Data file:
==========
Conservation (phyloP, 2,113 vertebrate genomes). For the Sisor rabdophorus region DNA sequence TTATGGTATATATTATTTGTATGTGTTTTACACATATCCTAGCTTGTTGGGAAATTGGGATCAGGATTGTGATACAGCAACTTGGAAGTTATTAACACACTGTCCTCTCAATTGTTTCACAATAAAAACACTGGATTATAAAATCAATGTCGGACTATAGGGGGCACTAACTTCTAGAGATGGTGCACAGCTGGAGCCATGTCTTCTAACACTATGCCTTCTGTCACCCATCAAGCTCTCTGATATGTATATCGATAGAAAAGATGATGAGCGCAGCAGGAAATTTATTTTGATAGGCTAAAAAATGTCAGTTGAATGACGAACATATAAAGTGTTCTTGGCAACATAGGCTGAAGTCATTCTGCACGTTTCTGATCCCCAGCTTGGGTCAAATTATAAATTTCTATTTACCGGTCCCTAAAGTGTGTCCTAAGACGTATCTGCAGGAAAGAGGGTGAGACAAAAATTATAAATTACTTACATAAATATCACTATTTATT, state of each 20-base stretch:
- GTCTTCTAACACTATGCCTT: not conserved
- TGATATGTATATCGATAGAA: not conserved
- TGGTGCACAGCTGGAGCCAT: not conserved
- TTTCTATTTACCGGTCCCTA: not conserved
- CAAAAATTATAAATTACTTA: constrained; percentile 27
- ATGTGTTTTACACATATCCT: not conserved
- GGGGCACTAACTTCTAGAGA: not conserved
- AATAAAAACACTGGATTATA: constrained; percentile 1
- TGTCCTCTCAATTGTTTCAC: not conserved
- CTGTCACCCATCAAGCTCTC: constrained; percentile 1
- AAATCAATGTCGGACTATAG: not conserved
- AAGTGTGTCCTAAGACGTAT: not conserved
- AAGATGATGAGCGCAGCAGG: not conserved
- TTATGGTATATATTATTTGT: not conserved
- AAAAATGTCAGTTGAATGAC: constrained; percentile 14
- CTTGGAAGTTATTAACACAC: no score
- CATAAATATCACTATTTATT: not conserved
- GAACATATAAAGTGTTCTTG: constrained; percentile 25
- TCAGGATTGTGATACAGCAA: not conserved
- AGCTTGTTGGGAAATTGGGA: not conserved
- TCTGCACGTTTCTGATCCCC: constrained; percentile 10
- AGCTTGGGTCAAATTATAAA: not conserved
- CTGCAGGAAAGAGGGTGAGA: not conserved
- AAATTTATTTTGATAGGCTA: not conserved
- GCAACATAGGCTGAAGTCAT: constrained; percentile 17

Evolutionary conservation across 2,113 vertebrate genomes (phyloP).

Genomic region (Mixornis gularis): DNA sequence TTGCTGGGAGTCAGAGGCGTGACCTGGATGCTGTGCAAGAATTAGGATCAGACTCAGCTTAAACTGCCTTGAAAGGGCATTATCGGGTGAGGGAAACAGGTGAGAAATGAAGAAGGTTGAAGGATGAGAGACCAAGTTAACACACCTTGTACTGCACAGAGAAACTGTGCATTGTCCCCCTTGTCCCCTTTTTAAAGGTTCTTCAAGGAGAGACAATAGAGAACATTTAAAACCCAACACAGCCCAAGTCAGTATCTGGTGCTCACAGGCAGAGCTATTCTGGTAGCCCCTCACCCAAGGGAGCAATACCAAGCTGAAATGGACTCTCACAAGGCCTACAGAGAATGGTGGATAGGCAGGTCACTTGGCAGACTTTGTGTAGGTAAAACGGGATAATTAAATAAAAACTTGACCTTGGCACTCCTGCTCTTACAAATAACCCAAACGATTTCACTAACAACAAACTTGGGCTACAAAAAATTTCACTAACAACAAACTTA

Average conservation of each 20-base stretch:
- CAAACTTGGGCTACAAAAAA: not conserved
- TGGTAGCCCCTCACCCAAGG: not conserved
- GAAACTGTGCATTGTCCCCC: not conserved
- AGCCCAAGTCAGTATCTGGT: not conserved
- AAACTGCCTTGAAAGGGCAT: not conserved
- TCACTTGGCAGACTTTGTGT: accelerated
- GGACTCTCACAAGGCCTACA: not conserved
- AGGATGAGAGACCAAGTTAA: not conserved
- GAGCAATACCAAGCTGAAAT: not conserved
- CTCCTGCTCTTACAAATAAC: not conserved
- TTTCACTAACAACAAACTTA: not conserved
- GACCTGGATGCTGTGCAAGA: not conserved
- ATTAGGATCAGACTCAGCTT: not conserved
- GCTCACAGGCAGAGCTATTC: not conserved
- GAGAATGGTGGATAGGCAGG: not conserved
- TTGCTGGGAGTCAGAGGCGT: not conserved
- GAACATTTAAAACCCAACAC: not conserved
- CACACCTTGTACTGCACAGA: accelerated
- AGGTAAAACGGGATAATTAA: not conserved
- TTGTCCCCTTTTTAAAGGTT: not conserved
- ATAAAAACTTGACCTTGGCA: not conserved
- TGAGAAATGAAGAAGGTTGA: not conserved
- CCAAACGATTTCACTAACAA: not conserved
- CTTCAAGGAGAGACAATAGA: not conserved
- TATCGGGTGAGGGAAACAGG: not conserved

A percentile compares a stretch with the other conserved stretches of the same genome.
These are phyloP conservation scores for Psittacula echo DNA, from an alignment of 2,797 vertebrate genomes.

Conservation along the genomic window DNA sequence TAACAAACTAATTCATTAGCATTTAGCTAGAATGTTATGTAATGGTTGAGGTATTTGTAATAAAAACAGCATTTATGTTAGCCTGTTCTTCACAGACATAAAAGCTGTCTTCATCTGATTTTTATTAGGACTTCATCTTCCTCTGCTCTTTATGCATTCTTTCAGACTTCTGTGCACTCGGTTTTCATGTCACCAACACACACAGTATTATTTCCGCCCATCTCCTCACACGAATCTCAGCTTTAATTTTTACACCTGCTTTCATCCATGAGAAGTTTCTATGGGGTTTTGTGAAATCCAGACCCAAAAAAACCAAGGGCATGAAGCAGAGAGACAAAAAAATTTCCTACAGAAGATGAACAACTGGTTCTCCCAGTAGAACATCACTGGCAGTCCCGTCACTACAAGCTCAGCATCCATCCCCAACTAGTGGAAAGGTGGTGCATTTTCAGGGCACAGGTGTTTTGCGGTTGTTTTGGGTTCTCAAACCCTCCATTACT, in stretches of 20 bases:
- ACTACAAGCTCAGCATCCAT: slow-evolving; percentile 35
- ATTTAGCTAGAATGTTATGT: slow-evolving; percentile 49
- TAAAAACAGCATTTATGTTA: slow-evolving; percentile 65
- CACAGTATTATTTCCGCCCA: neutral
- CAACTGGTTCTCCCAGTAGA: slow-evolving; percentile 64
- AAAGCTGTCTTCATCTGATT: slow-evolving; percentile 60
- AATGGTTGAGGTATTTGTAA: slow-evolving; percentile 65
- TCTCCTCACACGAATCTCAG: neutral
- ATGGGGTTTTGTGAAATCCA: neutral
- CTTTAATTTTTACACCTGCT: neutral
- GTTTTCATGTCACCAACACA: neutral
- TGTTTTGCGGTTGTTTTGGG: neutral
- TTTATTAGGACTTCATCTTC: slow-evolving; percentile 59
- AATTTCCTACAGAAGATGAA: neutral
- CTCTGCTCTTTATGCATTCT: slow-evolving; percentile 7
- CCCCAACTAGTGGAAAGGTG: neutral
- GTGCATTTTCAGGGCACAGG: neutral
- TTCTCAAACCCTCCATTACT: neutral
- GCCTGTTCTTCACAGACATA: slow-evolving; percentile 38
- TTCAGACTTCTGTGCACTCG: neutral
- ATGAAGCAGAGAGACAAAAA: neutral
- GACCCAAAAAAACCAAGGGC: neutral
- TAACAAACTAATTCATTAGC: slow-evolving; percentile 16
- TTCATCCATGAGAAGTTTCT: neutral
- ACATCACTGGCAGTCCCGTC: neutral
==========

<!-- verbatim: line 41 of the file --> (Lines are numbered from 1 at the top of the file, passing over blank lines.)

- GACCTGGATGCTGTGCAAGA: not conserved